2015 Homes of the Year

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Ever been out driving and seen an extravagant house that made you slow down a little? There may have been something about it that made you wonder what was behind the front door.

Let us take you inside four of 417-land’s most impressive dwellings, designed by builders who knew just how to make us stop and stare. As the winners of this year’s Homes of the Year contest, their fresh ideas and talents range in style and prove originality is as important as layout. From a glass-enclosed wine cellar to several showstopping chandeliers, no details in these houses were overlooked.

Whether you’re drawn to Old World, American, Arts and Crafts or contemporary, each of these homes will make you swoon.

Beam work, dark hardwood floors and more than 10 wallpapers give this home a cozy but refined ambience.

If Doug Pitts ever decides that he’s tired of building houses, there’s a laundry list of other jobs at which he’d probably excel, all because of one very critical skill that he has mastered over the years. “You have to be successful in reading people,” he says. 

From working as a carpenter and an industrial education teacher to now running the show at his own construction company, Pitts has been around people so much that it’s now second nature for him to perceive their thoughts and feelings. This has given him the upper hand in developing relationships with his clients.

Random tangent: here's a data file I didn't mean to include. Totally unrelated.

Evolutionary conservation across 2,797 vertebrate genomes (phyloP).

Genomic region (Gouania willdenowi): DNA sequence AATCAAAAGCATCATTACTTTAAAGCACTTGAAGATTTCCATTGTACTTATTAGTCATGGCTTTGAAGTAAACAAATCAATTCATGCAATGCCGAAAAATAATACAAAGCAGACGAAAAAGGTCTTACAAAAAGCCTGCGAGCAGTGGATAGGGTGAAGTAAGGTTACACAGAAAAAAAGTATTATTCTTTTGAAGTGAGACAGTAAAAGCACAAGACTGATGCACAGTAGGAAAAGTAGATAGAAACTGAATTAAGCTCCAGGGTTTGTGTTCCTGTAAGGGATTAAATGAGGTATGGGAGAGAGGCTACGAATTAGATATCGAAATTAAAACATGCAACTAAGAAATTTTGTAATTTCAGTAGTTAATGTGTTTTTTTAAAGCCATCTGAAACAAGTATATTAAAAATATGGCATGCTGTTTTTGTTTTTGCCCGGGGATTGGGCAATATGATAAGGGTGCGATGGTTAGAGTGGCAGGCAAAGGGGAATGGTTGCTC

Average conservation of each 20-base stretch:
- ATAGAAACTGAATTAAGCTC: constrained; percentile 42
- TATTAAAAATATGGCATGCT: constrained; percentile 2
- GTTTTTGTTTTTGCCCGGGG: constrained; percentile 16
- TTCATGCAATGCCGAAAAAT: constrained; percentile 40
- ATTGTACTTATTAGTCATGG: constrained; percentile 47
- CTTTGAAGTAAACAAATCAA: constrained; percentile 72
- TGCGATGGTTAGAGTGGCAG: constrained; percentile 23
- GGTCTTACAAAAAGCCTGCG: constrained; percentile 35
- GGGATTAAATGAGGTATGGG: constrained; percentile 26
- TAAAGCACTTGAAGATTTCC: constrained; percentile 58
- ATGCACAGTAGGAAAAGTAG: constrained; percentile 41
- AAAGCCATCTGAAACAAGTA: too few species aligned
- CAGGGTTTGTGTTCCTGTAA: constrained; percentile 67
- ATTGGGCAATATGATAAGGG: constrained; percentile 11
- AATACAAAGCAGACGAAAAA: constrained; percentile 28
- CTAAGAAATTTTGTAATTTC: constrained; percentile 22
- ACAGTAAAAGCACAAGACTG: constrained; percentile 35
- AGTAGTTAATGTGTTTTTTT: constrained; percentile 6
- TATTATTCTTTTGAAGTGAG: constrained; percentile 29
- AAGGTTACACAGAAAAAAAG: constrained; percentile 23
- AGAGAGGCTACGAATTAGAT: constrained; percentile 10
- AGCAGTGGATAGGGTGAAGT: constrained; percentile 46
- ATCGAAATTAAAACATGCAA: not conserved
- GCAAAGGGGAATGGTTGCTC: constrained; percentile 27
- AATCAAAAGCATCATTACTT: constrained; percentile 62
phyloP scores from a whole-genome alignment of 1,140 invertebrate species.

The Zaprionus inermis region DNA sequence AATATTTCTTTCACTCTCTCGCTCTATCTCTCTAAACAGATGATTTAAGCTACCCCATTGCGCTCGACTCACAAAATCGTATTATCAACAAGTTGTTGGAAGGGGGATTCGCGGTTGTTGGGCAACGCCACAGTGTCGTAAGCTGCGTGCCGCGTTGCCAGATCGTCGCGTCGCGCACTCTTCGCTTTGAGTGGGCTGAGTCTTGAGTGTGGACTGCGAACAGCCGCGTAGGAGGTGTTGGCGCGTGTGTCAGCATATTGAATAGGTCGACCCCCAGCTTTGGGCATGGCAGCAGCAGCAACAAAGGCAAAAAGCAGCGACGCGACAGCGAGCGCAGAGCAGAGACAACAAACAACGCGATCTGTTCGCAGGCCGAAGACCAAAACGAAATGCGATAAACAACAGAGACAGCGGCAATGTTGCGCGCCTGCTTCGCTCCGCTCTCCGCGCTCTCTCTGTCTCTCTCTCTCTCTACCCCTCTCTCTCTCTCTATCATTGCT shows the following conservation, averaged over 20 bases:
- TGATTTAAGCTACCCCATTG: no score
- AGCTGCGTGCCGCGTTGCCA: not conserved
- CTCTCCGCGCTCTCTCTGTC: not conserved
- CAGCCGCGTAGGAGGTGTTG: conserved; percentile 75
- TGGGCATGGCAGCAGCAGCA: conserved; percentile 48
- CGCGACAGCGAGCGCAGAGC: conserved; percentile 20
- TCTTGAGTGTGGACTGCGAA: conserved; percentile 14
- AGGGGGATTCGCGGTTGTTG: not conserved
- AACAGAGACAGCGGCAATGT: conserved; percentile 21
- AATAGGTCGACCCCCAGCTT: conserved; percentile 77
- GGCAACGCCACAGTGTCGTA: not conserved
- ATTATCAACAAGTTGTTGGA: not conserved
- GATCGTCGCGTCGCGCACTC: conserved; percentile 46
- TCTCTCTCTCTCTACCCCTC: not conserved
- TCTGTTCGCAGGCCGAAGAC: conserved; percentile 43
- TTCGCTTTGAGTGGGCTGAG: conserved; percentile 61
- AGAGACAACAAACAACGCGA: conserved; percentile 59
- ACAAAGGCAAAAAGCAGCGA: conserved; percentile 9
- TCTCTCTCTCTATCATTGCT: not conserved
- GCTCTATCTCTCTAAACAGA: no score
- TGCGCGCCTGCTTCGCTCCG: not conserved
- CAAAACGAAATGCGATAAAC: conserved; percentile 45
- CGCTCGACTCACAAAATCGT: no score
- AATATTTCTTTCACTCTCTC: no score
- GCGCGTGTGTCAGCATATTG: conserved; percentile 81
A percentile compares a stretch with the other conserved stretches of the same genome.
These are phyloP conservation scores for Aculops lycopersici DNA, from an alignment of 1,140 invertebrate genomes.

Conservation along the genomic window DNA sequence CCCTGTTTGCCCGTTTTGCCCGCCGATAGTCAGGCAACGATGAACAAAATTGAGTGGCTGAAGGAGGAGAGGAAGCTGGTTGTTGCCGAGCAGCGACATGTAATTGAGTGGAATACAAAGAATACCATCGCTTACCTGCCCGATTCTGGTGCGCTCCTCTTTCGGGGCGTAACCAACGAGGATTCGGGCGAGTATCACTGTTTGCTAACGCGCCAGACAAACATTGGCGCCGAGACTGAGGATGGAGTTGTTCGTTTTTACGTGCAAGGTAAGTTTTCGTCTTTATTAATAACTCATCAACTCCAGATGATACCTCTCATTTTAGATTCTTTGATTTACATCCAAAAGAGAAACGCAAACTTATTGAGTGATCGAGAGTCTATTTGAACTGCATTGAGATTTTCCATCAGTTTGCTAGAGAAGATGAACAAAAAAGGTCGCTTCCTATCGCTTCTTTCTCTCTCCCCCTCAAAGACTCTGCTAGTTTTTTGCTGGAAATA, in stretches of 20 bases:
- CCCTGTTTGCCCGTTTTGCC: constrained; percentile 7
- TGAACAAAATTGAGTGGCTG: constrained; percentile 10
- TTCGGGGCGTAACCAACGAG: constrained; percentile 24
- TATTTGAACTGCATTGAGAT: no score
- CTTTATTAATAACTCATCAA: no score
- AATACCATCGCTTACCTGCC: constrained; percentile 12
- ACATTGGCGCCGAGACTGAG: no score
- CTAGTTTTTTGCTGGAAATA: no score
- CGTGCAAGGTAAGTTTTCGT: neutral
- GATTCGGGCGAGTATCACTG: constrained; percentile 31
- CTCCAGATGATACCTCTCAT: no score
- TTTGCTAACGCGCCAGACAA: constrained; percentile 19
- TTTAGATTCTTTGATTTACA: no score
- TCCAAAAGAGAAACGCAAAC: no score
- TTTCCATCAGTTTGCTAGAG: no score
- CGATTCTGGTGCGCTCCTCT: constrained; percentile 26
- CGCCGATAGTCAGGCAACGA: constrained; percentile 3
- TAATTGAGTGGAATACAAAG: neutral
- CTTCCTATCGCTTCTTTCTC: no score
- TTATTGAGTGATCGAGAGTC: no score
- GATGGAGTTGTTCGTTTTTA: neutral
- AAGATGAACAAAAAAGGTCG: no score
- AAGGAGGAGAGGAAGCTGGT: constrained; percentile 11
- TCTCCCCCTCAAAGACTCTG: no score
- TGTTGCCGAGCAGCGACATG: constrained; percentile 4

“One reason why this house is a winner is the homeowners,” he says. “The homeowners trusted the people they hired, from the builder to the designer to the interior designer. Trust is why this home turned out like it did. I think it’s important that everyone knows it’s a true team effort to have a house that becomes a success like this.”

“I like the use of different wall coverings and colors throughout the home. That’s kind of new to us. The designer picks that, but we have to make sure it all comes together.” —Doug Pitts, Doug Pitts Construction

Because the owners had confidence in Pitts and the project’s custom home designer, Ron Hill of Euro World Design, a sprawling 11,014-square-foot home was born. The house perfectly captures the essence of The Worman House at Big Cedar Lodge, an appearance that appeals to the couple. The crew also lucked out, because the owners were willing to be adventurous in their decision making and enjoyed collaboration.

Outside of the home, Old World qualities are evident in beam work and heavy texture. Inside, Craftsman-like touches abound in warm woodwork and windows galore. There are more than 10 wall coverings with lots of detail, and vibrant, semi-gloss colors reflective of the stained glass at The Worman House. 

Overall, everything about this project exceeds expectations, and the owners now hold the key to their dream home.

Sitting Room: Just off the kitchen, a nook with painted stone and a herringbone brick floor looks like a small breakfast room at The Worman House at Big Cedar Lodge, a favorite place of the homeowners. A mustard yellow, blue and green color scheme here is a nod to the family’s Scottish heritage.